“At first I protested and rebelled against poetry. I was about to deny my poetic worlds. I was doing violence to my illusions with analysis, science, and learning Henry’s language, entering Henry’s world. I wanted to destroy by violence and animalism my tenuous fantasies and illusions and my hypersensitivity. A kind of suicide. The ignominy awakened me. Then June came and answered the cravings of my imagination and saved me. Or perhaps she killed me, for now I am started on a course of madness.”
― Anaïs Nin,
I started university an idealist and left a pococurante. In between, they did something to my brain. I don’t know whether that was what caused the radical shift in my attitude, but I suspect it wasn’t. I’ll come back to that.
Perhaps conscious of going to university and not really having any idea of what to expect, I decided that I was going to make the effort and I was going to be doing it for da kidz, so to speak. For noble reasons. A life of academia seemed quite appealing and if I was helping poor unfortunates, that’d be good too. Mind you, the fantasy of sitting around in wood panelled sets of rooms, smoking a pipe and getting pissed on sherry, wearing a lot of tweed and regaling undergraduates with stories that were only funny if you were dead clever didn’t do any harm. It was just the latest in a long line of variations on the same theme.
Diversion – Peter Bull
In my third year, I’d picked “Analysis of Political Interviews” as one of my options on the basis that I’d found the lecturer entertaining in previous lectures of his that I’d attended. I always went to lectures. I even went to some lectures that I wasn’t supposed to attend, in subjects I wasn’t studying. I only had about six hours of directed work, so it broke the week up quite nicely.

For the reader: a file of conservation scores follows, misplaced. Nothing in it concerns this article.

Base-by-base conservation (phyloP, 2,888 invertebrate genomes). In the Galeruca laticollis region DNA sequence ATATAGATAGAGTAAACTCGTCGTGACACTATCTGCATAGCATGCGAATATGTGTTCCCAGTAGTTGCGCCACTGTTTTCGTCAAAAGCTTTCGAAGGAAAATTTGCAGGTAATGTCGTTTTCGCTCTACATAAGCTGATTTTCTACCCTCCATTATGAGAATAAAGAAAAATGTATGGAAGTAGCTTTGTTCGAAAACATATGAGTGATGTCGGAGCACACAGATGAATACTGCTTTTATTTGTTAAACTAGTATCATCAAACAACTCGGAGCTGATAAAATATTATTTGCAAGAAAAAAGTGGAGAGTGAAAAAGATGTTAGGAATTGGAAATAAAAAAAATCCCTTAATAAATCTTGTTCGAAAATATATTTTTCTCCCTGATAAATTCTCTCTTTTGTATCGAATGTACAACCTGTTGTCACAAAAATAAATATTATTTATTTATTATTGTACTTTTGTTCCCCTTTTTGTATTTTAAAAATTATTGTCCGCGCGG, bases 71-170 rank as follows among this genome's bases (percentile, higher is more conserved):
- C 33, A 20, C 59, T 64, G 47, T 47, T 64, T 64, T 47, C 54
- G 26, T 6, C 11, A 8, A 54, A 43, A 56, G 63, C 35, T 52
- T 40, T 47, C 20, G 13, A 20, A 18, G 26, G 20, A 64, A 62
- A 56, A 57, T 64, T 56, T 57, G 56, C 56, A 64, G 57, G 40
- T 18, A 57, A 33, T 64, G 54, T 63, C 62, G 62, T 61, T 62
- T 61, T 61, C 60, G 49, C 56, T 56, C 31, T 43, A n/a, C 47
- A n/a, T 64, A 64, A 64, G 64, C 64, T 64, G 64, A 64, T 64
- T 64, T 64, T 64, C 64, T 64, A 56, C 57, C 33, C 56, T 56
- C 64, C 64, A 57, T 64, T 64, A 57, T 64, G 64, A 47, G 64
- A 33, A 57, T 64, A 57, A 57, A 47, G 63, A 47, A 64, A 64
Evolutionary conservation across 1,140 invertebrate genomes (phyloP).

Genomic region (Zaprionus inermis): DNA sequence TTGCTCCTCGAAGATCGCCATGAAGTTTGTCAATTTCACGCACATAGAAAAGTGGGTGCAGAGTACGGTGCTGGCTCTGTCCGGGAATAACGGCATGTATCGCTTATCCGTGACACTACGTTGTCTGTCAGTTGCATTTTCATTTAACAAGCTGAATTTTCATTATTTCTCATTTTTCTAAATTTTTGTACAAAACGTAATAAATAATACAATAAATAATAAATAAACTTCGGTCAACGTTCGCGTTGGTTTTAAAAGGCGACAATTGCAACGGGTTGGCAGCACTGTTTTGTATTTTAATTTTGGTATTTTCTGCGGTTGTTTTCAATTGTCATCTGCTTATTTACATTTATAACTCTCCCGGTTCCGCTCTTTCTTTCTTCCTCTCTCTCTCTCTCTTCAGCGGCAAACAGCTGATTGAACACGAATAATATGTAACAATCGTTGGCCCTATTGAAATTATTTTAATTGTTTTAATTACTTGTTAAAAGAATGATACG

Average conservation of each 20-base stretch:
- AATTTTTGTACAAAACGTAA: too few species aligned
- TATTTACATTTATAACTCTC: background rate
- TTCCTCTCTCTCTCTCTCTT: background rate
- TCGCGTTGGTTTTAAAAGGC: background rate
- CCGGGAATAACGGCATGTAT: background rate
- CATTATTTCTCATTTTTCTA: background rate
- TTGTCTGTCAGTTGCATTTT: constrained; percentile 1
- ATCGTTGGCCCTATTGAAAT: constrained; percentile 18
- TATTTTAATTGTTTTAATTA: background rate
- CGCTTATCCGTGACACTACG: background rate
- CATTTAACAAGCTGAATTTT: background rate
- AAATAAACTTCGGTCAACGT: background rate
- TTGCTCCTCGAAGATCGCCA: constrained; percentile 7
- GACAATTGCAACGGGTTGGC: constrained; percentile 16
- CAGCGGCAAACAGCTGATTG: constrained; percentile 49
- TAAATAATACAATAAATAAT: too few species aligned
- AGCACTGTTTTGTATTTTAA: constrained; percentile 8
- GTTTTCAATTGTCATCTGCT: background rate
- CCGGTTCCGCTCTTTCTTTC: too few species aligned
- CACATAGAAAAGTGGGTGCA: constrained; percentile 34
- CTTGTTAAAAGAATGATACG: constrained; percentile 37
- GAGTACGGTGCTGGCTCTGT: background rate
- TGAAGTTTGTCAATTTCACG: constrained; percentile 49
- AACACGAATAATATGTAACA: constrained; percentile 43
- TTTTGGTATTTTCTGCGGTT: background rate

The first seminar consisted of exactly the same routine of every other week with Professor Bull: we were given a research paper that we had to summarise. That was it. From the next week onwards, we’d come back, present our summaries, discuss and conclude. The research papers we were given were of similar length: about thirty pieces of A4, smallish type. As was normal in those days, there were four or five of us in each seminar group. Tutorials were one on one.
At the seminar room the next week, I went first. I suppose I’d have taken about two or three minutes or so summarising its hypothesis, broad details of the method, results and conclusion. We discussed it for about five or six minutes and then moved on to the next one.
The next one took about half an hour because the girl was reading out a prepared speech and seemed to have removed perhaps five or six words out of the entire paper. Professor Bull might have given a flicker of his eyebrows as he led the discussion, but maybe not, too.
The next one took even longer than the last one. The seminar was only meant to last for an hour. We were already over by about half an hour and there were still two people to go. As it went on, Professor Bull was losing his ability to pretend that he didn’t mind being here. Halfway through the results, he had his head on the desk, tilted towards me, looking questioningly at me. I gave him a sympathetically sad smile with just a hint of flared nostril and he still looked bereft.
The penultimate one wasn’t too bad, a tidy ten minutes’ summary, a quick natter and onto the final one, which would have taken as long as the previous couple had Peter not kept shouting, “Move on!”
As he handed the next week’s research papers out, I noted that the penultimate girl’s and my papers were about three times the thickness of the others’.
And my mind flew back to the story of Rumpelstiltskin.
End of Diversion
By the end of the first year, I had the best exam results in my year by some distance.
Midway through the second year, I started asking questions. Like a dick. I can put my finger on the precise moment at which I realised that I was i) in the minority and, ii) in the wrong place.
It was another seminar, this time on Child Development. Specifically on the all time classic experiment, Meltzoff & Moore’s “Replicating Facial Gestures In Neonates”.
The basic idea of the study is this: the instant babies are born, if you pull a face in front of them, they copy the gesture. From pretty much the moment they are born. That’s it, basically.
My fellow students were enthralled by this news and discussed it eagerly. I looked, as I tend to at the best of times, somewhat blank.